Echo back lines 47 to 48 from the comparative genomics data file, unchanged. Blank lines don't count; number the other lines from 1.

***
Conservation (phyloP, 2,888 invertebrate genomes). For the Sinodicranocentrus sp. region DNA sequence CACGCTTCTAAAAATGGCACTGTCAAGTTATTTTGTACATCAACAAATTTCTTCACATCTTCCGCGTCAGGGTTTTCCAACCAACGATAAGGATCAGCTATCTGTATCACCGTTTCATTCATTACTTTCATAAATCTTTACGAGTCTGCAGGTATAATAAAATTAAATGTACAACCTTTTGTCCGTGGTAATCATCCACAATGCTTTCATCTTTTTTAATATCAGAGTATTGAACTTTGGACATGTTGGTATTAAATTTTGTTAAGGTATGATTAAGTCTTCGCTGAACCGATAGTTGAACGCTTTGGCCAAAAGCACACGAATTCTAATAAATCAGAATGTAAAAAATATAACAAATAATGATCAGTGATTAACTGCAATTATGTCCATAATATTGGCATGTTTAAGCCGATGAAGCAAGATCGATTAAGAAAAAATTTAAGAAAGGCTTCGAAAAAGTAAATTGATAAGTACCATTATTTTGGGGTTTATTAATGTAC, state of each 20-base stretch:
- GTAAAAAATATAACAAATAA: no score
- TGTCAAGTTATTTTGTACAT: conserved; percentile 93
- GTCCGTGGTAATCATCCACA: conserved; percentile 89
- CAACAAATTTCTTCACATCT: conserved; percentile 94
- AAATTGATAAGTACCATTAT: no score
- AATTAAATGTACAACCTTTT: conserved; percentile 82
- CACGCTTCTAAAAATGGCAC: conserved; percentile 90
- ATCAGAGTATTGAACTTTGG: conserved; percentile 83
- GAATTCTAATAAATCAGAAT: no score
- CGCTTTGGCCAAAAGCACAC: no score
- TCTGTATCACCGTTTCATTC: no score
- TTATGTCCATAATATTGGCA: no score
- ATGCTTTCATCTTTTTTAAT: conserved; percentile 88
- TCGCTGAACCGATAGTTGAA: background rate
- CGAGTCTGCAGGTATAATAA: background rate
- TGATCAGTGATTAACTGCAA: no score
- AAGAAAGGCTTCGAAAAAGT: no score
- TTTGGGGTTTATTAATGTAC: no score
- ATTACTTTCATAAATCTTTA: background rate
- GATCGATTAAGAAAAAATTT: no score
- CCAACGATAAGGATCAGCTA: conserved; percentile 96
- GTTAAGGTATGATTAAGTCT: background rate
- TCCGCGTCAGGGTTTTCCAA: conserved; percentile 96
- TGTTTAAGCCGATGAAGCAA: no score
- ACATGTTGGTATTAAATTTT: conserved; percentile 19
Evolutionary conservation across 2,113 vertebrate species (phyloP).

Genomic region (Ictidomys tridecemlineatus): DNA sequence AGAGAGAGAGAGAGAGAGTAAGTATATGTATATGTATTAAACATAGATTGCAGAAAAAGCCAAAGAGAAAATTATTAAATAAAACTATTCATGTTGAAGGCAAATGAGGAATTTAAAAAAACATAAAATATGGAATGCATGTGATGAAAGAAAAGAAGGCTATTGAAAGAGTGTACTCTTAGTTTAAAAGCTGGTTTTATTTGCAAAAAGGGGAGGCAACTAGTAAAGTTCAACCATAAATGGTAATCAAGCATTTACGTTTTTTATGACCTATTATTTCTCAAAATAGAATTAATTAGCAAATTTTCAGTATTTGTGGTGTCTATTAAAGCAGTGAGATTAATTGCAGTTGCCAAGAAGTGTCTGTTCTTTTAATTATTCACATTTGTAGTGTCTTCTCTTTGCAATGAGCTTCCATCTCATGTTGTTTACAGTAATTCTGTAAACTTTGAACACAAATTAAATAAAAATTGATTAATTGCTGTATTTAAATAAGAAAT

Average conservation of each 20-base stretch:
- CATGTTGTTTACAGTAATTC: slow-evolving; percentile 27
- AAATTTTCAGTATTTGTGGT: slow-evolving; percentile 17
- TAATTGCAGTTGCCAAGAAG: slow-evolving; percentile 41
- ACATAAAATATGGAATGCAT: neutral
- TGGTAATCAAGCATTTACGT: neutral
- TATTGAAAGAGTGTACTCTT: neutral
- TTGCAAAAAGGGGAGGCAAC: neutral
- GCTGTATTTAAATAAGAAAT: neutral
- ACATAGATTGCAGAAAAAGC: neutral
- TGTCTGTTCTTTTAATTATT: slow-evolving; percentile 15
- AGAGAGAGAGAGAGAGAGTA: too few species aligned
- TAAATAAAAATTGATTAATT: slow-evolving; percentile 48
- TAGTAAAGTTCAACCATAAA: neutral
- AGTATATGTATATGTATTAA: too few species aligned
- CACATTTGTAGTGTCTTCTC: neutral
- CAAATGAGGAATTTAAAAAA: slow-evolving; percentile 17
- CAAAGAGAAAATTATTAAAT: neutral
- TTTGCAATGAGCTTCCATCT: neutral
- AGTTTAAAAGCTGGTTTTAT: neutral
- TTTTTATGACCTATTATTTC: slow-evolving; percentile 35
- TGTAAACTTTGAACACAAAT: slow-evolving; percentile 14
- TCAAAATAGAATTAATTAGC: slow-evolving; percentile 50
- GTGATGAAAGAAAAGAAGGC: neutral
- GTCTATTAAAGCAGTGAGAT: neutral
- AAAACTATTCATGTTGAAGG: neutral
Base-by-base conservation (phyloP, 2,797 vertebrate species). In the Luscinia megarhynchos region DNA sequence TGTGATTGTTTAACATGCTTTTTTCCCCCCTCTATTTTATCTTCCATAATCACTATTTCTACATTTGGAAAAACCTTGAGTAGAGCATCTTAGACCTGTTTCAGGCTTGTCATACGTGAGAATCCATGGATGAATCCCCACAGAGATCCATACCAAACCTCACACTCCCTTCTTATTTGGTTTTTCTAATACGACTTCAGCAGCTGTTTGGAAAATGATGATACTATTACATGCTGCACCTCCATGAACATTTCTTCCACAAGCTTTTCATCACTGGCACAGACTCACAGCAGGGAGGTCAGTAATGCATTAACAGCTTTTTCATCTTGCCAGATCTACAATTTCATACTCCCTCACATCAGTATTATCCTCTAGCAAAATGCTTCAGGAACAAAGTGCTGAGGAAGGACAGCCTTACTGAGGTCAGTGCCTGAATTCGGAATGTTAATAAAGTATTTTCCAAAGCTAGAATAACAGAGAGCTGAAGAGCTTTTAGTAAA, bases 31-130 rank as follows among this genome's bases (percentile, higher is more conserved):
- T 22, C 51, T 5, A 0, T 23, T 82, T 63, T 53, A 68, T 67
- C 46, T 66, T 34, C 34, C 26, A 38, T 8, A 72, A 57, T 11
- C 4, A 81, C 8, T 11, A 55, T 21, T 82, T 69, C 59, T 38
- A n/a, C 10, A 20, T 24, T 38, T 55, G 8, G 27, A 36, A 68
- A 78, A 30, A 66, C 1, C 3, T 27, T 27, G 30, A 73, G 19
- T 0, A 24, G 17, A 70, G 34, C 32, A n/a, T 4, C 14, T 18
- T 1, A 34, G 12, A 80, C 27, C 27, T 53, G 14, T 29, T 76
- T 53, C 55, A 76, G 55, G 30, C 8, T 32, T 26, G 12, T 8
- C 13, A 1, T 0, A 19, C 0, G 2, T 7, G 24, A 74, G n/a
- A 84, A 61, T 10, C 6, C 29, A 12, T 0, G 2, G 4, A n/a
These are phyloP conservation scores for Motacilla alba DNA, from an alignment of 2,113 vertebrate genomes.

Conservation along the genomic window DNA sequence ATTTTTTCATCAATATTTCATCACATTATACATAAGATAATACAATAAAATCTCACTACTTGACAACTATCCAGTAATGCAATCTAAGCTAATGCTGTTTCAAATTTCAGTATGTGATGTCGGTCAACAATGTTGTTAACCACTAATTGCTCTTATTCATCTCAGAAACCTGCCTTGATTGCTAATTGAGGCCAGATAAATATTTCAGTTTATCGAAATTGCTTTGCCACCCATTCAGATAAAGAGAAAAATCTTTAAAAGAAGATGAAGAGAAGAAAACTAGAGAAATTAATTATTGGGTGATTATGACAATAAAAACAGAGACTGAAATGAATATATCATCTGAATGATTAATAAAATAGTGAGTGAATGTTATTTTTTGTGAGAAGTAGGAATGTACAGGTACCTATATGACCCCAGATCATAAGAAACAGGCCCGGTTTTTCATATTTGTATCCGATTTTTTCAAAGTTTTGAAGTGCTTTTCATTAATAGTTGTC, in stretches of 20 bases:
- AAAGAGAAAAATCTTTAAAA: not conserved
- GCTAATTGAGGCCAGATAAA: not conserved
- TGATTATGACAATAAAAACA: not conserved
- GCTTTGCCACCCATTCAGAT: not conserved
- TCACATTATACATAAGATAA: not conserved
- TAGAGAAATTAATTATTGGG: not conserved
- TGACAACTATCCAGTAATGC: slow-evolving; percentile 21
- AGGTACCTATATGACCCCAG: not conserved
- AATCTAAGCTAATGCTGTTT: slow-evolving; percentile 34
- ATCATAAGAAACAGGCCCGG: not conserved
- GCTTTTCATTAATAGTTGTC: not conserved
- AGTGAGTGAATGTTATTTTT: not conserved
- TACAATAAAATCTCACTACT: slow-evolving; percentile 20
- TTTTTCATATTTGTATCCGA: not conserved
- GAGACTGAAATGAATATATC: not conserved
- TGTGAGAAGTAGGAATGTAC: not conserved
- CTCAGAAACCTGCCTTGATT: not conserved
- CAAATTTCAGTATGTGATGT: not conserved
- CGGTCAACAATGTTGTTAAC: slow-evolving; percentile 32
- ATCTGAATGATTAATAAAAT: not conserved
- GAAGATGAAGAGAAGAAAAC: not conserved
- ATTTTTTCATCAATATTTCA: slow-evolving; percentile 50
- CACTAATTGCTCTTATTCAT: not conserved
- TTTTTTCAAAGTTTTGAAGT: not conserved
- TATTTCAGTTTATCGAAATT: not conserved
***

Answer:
- TTTGCAATGAGCTTCCATCT: neutral
- AGTTTAAAAGCTGGTTTTAT: neutral